|A dicey moment on the raft in Kon-Tiki.|
««« Kon-Tiki. Written by Petter Skavlan & Allan Scott. Directed by Joachim Rønning & Espen Sandberg. At select theaters.
There was a time, not so long ago, when Norwegian anthropologist Thor Heyerdahl was as familiar a name from the world of science as Carl Sagan or Jane Goodall. Generations of adolescents grew up reading Kon-Tiki, his bestselling 1950 account of his quest to prove the Pacific was first colonized by ancient Native Americans. Heyerdahl, though not conventionally trained, was one of the more popular figures from the heroic era of field anthropology, a gambler who put his own skin on the line for his theories.
Alas, Heyerdahl’s mode of thinking—diffusionism on steroids, envisioning ancient Peruvians in Polynesia, ancient Egyptians in the Americas, etc.—hasn’t aged well. In this era of genetic analysis, spoilsports in lab coats easily debunk such theories without leaving their benches. His model of traditional cultures using the oceans as long-distance highways has also run afoul of the cultural particularism typical of modern academic anthropology, which tends to emphasize the uniqueness of cultures over their common heritage. This writer spend two years in Cornell’s Department of Anthropology without hearing Heyerdahl’s name uttered once.
No surprise, then, that if Heyerdahl is to be rehabilitated, it’s not as a scholar, but as an adventurer of cinematic proportions. In Joachim Rønning and Espen Sandberg’s retelling of the Kon-Tiki voyage, the young Thor (Pål Sverre Hagen) might as well be Columbus discovering a new continent. When we first see him as an adult, he looks like a fresh, svelte Peter O’Toole towering over the swarthy natives, the Thin White Duke of participant-observers. Superficially, he might be mistaken for a great white European, come to teach the natives their real history. But in fact Heyerdahl was in Polynesia not to educate its people, but to learn from them. His theory of the peopling of the Pacific from the east, from out of the rising sun, took the natives’ oral accounts of their own origins more seriously than linguists and geneticists do today.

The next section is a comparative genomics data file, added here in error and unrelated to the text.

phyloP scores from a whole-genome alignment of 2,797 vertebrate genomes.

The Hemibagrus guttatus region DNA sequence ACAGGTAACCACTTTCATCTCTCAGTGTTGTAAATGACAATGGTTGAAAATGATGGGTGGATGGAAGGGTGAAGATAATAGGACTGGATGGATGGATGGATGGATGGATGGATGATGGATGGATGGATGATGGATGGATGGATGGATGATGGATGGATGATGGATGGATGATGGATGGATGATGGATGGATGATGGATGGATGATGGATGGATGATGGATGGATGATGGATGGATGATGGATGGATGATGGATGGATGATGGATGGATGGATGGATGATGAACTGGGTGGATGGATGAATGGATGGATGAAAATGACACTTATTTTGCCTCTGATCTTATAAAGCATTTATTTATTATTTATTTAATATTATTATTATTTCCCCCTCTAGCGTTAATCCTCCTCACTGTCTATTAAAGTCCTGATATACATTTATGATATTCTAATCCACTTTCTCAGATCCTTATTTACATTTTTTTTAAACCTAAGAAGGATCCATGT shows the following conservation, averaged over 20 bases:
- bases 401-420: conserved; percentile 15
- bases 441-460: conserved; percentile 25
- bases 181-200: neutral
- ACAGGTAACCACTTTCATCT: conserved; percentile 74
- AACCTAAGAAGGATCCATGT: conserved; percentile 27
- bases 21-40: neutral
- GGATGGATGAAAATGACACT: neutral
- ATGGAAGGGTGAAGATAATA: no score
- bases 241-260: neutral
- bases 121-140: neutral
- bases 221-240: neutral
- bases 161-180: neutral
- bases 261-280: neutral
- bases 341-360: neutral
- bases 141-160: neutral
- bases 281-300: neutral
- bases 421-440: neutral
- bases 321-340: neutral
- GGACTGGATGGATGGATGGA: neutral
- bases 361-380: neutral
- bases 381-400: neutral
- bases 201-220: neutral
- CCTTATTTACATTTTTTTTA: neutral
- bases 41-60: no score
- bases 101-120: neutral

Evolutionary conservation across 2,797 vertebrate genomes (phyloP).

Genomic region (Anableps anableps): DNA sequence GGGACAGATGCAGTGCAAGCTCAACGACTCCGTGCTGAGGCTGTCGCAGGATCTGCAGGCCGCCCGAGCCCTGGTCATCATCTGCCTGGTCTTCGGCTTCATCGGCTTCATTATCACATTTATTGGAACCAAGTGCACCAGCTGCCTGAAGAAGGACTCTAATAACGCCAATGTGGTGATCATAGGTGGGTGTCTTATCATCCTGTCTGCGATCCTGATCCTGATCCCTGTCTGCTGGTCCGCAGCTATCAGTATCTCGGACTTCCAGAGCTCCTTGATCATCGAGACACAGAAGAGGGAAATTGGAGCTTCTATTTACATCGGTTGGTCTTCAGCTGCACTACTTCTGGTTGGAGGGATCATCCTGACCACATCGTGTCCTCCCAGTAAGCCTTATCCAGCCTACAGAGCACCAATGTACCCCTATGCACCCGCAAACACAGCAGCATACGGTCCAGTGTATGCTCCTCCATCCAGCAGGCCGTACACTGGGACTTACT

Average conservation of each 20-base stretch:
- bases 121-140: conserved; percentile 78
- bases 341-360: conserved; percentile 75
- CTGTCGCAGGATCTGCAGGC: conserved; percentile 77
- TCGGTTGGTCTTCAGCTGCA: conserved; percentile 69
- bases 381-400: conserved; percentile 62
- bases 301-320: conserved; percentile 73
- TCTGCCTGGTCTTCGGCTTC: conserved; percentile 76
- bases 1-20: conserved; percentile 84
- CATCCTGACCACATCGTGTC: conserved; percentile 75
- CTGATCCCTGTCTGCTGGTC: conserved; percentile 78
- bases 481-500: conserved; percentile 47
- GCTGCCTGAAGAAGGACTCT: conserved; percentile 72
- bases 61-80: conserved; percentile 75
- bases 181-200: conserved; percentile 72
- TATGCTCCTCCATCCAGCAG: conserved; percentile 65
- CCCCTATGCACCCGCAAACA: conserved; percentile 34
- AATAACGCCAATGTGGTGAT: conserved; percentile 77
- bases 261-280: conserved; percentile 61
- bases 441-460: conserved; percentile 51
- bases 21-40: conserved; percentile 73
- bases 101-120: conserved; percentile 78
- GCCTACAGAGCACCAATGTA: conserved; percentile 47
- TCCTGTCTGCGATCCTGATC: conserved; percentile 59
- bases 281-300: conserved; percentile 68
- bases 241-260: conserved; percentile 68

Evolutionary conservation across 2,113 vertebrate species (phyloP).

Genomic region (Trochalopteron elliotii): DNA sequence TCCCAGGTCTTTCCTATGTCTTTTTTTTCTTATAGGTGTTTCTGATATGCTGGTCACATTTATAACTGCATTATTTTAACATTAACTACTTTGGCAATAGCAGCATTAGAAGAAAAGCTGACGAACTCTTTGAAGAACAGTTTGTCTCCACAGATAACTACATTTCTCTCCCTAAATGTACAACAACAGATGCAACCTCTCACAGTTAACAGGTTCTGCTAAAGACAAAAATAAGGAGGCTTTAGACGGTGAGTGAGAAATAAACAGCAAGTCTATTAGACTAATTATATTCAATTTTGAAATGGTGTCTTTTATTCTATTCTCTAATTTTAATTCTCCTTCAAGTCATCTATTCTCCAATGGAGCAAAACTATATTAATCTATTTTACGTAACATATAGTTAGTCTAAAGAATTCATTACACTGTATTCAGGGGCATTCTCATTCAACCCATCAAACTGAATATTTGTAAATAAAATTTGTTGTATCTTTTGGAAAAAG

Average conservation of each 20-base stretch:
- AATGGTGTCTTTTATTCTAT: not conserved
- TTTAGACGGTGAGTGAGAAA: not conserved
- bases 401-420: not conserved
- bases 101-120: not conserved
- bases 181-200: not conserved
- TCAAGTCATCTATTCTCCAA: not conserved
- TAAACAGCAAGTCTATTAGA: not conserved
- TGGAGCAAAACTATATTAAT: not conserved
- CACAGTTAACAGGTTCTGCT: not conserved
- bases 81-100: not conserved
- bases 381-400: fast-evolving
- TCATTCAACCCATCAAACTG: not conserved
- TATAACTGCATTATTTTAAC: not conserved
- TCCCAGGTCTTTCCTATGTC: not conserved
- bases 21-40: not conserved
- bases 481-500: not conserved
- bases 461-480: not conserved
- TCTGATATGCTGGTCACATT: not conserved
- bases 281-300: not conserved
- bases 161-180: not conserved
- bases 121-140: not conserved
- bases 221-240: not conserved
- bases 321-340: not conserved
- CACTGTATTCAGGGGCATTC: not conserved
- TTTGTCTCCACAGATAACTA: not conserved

Unable to sell his theory to New York publishers, Heyerdahl decides to prove a voyage from Peru to Polynesia is possible by constructing a traditional log raft and sailing all 4300 miles himself. With just a puny sail, and a crew of mostly green sailors (Anders Baasmo Christiansen as the panicky American, Tobias Santelmann, Gustaf Skarsgård and other rugged Nordics), his Kon-Tiki is literally at the mercy of wind and current. The script by Joachim Rønning and Espen Sandberg pumps up the suspense with its storms and frequent visits from sharks, but not by much. Indeed, compared to the fictional exploits in Life of Pi, this is pretty tame stuff.
Kon-Tiki is beautifully shot. What truly makes it worthwhile, though, is Hagen’s subtle performance as Heyerdahl. Though the filmmakers could have easily gone in a Herzogian direction, making him into monomaniac in a death spiral, Hagen strikes an interesting balance between beatific poise and ruthlessness. When Christiansen, playing the American engineer, begs to reinforce the balsa logs with steel wire, Hagen tosses the wire into the sea. And oddly, we neither pity him nor hate him for it. When he admits that he embarked on his epic voyage at sea without knowing how to swim, we see not stupidity, but a quiet, brave fatalism. He’s not crazy, but he’s definitely “all in”. Herzog may have cornered the market on explorers who never come home, but I’d rather go to sea with a guy like Heyerdahl.
© 2013 Nicholas Nicastro